how to plant rattlesnake weed

What is Florida Betony?

Florida betony is a little bit controversial – you either love it or you hate it. Learn about the wild edible Florida betony in this comprehensive guide.

What is Florida Betony?

Florida betony (Stachys floridana) is a perennial Florida native wildflower that’s related to mint. If you know anything about mint, then you know that is an aggressively spreading plant that can be invasive if left unchecked. This plant is no different. Florida betony grows mostly wild and can be a nuisance. Some people use herbicides to rid Florida betony from their turfgrass, but I urge you to ditch the chemicals and embrace the betony as a wild edible.

Florida betony is also known as:

  • rattlesnake weed
  • wild artichoke
  • Florida radish
  • Florida hedgenettle

Why is it called rattlesnake weed?

Florida betony earned the nickname rattlesnake weed because their tubers look a bit like the rattle-end of a rattlesnake. Rattlesnake weed makes it sound like this plant is either poisonous or has anti-venom properties, but neither is true.

Stachys floridana tuber
Photo credit: Wikimedia Commons

Where to find Florida betony?

Florida betony can grow anywhere in Florida, urban areas, fields, wooded areas, along the roadsides…this is not a picky plant. If you want to harvest Florida betony tubers for eating, they’re best in spring. Florida betony flowers are small, whitish purple, and understated. They grow in clusters up the stalk of the stem from March until June.

florida betony flowers
Photo Credit: Malcolm Manners

Because most people consider Florida betony a weed, you may have a hard time finding seeds or tubers to plant. Sometimes, you can find Florida betony tubers online. You can also use the Florida Association of Native Nurseries database to find a native nursery near you that may carry Florida betony.

What is Florida betony good for?

Although many people complain about the invasiveness of Florida betony, this is a delicious wild edible that also attracts bees and butterflies. The tubers have a pleasant crunchiness and a mild flavor reminiscent of water chestnut. Some people also describe them as a radish that’s a little sweet rather than spicy. You can eat Florida betony raw in salads, sautéed in stir-fries, or as pickles.

Florida betony leaves are also edible. They taste best when harvested when they’re young and tender. You can eat them raw, cooked, or dried into tea. You can also eat Florida betony seeds.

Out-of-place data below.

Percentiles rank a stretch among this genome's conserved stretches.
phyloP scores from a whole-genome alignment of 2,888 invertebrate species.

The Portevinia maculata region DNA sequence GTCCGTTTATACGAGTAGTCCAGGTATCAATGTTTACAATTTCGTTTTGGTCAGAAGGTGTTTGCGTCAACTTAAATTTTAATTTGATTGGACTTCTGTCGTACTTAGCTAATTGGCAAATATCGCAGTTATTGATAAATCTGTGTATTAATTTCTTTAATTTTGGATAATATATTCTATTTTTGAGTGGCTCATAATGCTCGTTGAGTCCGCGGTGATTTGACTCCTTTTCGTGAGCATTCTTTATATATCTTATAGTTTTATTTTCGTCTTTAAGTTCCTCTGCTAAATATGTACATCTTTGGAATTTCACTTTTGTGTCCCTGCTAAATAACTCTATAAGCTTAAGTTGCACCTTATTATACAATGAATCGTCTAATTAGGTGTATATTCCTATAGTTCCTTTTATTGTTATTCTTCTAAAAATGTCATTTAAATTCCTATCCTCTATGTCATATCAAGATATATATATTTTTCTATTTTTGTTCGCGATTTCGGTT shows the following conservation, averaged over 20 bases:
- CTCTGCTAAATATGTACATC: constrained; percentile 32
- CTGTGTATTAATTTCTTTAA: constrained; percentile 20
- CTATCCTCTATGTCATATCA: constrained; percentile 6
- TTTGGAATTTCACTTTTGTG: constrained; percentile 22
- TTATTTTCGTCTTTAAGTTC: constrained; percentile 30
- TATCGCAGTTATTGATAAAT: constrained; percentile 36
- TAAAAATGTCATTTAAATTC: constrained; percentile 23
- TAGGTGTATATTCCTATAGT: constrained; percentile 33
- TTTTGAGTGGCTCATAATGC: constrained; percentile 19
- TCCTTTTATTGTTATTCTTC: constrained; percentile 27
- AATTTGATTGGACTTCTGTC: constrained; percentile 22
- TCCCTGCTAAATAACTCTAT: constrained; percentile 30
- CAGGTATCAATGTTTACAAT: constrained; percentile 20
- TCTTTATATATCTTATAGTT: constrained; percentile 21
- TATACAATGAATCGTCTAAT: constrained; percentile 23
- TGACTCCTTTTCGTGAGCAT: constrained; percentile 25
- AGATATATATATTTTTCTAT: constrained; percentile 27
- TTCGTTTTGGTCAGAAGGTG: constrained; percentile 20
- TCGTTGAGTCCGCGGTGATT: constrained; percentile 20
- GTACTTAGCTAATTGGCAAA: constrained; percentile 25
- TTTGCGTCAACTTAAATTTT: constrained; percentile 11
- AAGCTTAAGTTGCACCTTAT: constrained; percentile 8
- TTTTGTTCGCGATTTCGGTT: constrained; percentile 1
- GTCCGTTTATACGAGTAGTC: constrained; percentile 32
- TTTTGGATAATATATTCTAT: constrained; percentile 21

How to plant Florida betony

It’s possible to plant Florida betony from seed, but it’s much easier and quicker to grow them from tubers. Plant a Florida betony tuber a few inches into your soil and water it in.

This plant can be invasive so I recommend only growing Florida betony in containers. If you plant Florida betony in the ground, it will not stay put and you will find yourself digging it up in unwanted places. Because it spreads via rhizomes, completely ridding yourself of Florida betony is an almost impossible task after it’s established. It’ll even grow back if you mow it down.

what is florida betony
Photo Credit: Gardening Solutions

When growing Florida betony in containers, you may want to put something underneath as a barrier between your betony container and the ground. A tarp, weed guard, or a thick layer of mulch should work. This barrier will help stop your Florida betony from spreading by establishing runners or by dropping seeds.

To make the most of your harvest, I’d recommend growing Florida betony in a 10-gallon container or a DIY grow bag. Although Florida betony isn’t picky, fill your container with a mixture of well-draining potting mix and sand for best results.

Florida Betony Growing Conditions

Floridians have a harder time killing Florida betony than they do growing it. To call this plant low-maintenance would be an understatement.


The USDA hardiness zones for Florida betony are 7 through 11. They thrive in warm weather and die back during times of frost.


Florida betony does best in full sun to part shade.


Drought tolerant once established, Florida betony doesn’t have any special water requirements.


Florida betony will grow in any type of soil: rich, loamy, sandy, clay, damp, or dry.


There are no special fertilizer needs for Florida betony.

Is rattlesnake weed poisonous?

No, rattlesnake weed isn’t poisonous to humans. Toxicity for cats and dogs isn’t as clear, although it seems unlikely that rattlesnake weed is poisonous for pets – some people use rattlesnake weed as chicken feed and others have caught wild hogs digging up Florida betony tubers in their yards. To play it safe, you may want to call your vet for advice if your pet ingests rattlesnake weed.

When to harvest Florida betony

rattlesnake weed tuber
Because this tuber is brown, it’s probably too old to taste very good. Photo credit: Sonnia Hill

In Florida, it’s best to harvest Florida betony tubers in spring, when the tubers are white and crisp. If you wait until summer or fall, the tubers will be brownish, soft, and not very good eating. The tubers break apart rather easily during harvest, so do your best to be gentle when digging them up.

Featured image photo credit: Florida Wildflower Foundation


Similar Posts